Principal Investigator: Dr Jorge Oksenberg
Department: University of California San FranciscoTags: 59309, brain MRI, genotype-phenotype-association, hla-burden, Multiple sclerosis, polygenic risk score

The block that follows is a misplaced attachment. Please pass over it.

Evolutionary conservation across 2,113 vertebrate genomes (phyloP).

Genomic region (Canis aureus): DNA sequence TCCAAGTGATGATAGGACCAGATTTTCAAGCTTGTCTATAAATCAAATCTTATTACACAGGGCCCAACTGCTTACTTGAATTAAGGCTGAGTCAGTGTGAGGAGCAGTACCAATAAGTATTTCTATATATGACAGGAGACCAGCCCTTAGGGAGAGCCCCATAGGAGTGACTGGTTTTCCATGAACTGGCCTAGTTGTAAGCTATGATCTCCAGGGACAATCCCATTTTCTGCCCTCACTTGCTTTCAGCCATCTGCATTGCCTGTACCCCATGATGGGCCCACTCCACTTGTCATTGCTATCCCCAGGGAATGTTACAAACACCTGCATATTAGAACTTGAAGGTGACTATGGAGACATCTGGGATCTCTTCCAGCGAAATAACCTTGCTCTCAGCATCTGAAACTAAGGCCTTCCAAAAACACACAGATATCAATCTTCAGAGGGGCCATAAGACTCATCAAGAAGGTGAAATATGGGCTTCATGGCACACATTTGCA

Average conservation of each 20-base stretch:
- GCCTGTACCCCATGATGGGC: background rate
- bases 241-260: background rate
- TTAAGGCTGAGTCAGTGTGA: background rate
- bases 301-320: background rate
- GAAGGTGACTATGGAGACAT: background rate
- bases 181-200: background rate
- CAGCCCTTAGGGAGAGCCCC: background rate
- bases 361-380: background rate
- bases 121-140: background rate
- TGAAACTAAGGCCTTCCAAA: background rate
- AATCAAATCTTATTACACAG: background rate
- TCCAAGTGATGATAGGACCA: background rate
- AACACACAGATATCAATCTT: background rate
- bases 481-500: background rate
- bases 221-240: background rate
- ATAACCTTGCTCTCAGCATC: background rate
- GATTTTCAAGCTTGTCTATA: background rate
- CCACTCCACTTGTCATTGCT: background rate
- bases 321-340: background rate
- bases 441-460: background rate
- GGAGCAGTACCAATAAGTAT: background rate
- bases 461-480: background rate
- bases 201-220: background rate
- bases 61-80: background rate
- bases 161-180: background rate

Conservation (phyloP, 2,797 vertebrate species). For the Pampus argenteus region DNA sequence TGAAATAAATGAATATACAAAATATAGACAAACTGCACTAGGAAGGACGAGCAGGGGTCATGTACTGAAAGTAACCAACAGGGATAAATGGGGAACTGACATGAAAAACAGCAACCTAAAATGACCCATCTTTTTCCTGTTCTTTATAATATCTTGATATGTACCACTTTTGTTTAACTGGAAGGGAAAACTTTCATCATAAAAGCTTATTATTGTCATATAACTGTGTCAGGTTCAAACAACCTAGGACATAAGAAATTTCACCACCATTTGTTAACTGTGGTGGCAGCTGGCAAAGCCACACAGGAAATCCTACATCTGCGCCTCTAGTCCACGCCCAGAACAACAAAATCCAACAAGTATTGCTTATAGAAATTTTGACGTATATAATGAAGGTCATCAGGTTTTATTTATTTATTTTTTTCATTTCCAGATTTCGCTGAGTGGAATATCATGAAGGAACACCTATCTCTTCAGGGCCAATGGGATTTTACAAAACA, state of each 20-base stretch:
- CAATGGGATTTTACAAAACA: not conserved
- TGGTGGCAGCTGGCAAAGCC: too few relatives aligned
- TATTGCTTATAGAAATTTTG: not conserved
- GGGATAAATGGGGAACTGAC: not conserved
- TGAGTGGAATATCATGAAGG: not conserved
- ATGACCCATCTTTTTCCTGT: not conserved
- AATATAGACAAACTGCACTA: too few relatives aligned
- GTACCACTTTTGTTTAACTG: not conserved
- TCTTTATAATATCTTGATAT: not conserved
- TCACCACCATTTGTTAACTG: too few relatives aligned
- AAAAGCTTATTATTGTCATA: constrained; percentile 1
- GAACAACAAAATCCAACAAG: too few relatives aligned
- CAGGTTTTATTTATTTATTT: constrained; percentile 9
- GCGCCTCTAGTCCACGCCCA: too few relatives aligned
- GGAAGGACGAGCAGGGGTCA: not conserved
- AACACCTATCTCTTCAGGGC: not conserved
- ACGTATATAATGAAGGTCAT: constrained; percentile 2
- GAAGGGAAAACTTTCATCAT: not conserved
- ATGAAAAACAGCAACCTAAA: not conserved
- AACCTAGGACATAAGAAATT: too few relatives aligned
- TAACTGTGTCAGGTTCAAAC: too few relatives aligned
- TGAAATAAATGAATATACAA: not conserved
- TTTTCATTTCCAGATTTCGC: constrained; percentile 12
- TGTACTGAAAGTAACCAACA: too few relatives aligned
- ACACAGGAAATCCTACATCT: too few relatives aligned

Multiple sclerosis is a chronic disease of the central nervous system (CNS) that affects more than two million individuals worldwide. It is typically diagnosed between the third and fourth decade of life, occurs more frequently in women than men, and is considered the most common cause of nontraumatic neurological disability in young adults. Although the trigger(s) of MS remains unknown, its pathogenesis is best explained by a multifactorial model that incorporates interactions between genetic, epigenetic, and infectious, nutritional, climatic, or other environmental influences. This array of factors results in the loss of immune homeostasis and self-tolerance, manifested in brain and spinal cord infiltration by activated peripheral mononuclear cells and the development of unregulated pathologic inflammatory responses against structural components of the CNS. The central goal of our project is to identify and characterize major genetic factors that modulate disease risk and presentation in MS. MS is a complex disease whose understanding has been transformed by advances in molecular genetics. A number of breakthrough discoveries in the past decade, have set the stage for an upgraded model of disease pathogenesis and progression. Deciphering the MS clinical features represents the next frontier of genetic research, as understanding functional roles of known and novel genes in the course of MS can reveal fundamental disease mechanisms and provide insights into new therapeutic opportunities and much-needed biomarker for diagnosis and tracking of disease activity over time. In this application, we propose a year-long project to interrogate unique UK Biobank and IMSGC patient cohorts with novel analytical approaches to characterize underlying genetic architecture of MS risk and progression.